Senior Stories: Brian Hawthorne: The veterans advocate

Brian Hawthorne is far from your typical GW senior. One of about 400 veterans on campus, he served two tours in Iraq as an Army medic.

The founder and president of the GW Veterans organization, his first tour from 2005 to 2006 was during the Iraqi elections, and his second one was from 2007 to 2008 as part of the surge strategy.

Hawthorne said he gets lots of questions from students, including “Did you ever kill anyone?”

His canned response when asked “How was Iraq?” is usually some variation of, “It was hot.”

“My experience was mostly positive and not because I drank the Kool Aid,” Hawthorne said. “I volunteered for both tours. It wasn’t awful for me.”

Like any diverse population, Hawthorne said that not all veterans have the same experience transitioning to college life.

“We’re just older, we’re coming from somewhere else,” Hawthorne said of his fellow veterans.

“Some vets say ‘these stupid kids will never understand,” Hawthorne said. “School’s hard. Are things more trivial? Sure.[but] it doesn’t make anybody right or wrong.”

For example, if he’s running five minutes late to a class, he’ll get over it, whereas that might be “a crisis” for an average 21-year-old.

“The population does clash and there is no doubt about that,” Hawthorne said.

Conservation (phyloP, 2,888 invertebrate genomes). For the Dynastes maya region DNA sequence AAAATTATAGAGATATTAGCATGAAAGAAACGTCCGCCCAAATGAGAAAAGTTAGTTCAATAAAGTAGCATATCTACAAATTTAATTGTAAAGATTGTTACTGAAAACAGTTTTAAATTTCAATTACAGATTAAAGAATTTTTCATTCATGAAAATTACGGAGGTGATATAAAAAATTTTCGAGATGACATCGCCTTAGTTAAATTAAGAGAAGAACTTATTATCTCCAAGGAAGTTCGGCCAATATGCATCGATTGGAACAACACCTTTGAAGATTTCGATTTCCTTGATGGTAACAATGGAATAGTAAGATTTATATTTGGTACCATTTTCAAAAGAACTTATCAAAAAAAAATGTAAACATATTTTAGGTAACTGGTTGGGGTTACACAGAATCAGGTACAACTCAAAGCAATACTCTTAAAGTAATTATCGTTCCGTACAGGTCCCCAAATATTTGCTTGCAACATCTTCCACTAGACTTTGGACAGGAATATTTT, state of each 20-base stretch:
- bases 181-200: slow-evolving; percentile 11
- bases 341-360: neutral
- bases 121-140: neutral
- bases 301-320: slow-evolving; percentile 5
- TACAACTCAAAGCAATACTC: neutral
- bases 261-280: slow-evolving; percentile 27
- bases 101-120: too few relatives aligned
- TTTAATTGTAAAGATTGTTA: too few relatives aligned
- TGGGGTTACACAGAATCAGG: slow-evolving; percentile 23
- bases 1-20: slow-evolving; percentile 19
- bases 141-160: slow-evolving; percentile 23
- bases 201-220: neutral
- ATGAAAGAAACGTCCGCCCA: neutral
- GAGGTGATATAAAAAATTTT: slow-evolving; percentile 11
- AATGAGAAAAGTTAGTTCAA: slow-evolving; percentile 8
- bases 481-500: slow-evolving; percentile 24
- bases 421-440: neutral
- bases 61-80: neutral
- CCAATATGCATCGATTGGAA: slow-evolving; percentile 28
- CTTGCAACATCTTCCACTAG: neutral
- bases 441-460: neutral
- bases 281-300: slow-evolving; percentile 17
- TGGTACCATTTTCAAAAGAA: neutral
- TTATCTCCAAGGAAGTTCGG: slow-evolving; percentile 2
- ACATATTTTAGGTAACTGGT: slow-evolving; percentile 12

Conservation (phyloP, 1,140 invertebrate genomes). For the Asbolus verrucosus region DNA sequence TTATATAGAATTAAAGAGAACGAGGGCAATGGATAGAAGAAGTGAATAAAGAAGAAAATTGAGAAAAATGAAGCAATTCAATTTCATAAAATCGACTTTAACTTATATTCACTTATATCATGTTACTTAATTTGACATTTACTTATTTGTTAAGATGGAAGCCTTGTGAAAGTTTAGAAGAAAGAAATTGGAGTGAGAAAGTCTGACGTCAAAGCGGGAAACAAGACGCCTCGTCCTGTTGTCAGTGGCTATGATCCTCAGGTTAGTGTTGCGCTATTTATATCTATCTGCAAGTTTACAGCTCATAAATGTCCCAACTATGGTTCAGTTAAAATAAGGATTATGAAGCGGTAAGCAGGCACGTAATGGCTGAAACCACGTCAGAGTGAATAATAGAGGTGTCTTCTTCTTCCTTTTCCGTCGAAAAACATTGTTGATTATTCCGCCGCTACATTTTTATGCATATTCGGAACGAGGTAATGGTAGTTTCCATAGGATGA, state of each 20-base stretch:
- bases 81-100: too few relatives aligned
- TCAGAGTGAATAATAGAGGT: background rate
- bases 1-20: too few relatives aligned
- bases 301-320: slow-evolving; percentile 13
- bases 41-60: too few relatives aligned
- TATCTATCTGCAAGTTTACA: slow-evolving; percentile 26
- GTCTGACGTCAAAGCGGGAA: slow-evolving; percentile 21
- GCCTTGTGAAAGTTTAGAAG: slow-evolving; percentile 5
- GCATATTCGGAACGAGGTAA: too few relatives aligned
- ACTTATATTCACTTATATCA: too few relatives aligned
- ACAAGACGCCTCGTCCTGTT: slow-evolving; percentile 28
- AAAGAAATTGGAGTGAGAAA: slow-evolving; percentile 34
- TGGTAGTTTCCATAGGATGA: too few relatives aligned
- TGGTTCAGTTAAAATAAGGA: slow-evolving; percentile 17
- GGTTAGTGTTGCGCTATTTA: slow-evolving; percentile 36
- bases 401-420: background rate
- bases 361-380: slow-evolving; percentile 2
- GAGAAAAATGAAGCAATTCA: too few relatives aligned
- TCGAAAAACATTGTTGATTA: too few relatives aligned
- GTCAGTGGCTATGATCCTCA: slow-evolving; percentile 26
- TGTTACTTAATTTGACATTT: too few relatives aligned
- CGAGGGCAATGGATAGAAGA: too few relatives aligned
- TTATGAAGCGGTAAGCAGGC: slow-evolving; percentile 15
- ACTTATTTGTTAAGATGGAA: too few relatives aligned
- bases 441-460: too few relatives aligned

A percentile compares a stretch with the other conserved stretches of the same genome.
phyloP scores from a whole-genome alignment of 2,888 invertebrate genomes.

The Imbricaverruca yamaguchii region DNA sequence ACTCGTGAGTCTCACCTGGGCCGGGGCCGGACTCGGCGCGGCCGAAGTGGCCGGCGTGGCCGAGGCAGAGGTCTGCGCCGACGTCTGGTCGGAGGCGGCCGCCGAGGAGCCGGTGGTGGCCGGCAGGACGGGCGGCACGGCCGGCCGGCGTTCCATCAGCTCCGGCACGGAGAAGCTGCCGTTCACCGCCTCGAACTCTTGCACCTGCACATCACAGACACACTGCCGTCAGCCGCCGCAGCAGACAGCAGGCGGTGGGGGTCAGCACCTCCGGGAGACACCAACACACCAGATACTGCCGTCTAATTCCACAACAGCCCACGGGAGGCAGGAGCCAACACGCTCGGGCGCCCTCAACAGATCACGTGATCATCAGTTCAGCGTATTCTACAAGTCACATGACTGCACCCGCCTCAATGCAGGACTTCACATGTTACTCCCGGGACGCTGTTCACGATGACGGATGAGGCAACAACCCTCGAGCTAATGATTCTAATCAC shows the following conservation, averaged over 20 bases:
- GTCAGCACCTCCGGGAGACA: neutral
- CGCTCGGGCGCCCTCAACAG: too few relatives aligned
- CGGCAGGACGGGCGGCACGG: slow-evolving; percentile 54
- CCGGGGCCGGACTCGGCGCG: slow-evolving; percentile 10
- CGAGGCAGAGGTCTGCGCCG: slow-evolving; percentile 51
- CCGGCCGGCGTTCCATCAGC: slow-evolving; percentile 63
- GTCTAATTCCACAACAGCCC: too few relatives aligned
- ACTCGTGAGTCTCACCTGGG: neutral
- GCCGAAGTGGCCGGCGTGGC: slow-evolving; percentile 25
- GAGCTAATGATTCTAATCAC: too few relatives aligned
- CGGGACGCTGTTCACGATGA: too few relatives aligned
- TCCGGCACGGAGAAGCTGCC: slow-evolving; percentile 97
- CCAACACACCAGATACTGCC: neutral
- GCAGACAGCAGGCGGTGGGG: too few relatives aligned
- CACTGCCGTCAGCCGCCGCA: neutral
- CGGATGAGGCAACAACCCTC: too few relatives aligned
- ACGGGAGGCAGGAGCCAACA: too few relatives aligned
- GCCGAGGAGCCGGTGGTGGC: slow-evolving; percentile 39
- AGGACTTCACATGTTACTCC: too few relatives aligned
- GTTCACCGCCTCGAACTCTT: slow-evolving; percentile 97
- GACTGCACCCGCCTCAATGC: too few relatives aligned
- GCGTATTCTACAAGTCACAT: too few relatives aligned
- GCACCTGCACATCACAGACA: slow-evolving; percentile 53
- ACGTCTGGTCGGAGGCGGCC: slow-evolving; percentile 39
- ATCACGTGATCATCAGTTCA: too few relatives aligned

As the legislative director of the Student Veterans of America, an organization that advocates for veteran issues on college campuses, Hawthorne has testified before Congress several times. He added that GW is “one of the best” schools for veteran services.

Hawthorne said the Iraq war has also frequently come up during discussions in class.

“Everybody handles it differently,” Hawthorne said. “Some teachers avoid it like the plague.”

He said he appreciated it when one of his professors pulled him aside to let him know ahead of time when the class would be talking about the war, and assured him that she wouldn’t call him out to give his opinion.

Hawthorne said he doesn’t mind talking about his experiences, but it can be difficult in a classroom setting.

“Suddenly you are the government, you are George Bush himself justifying it,” Hawthorne said. “We get painted with that brush, ‘Oh well of course we must agree with what the commander in chief did.'”

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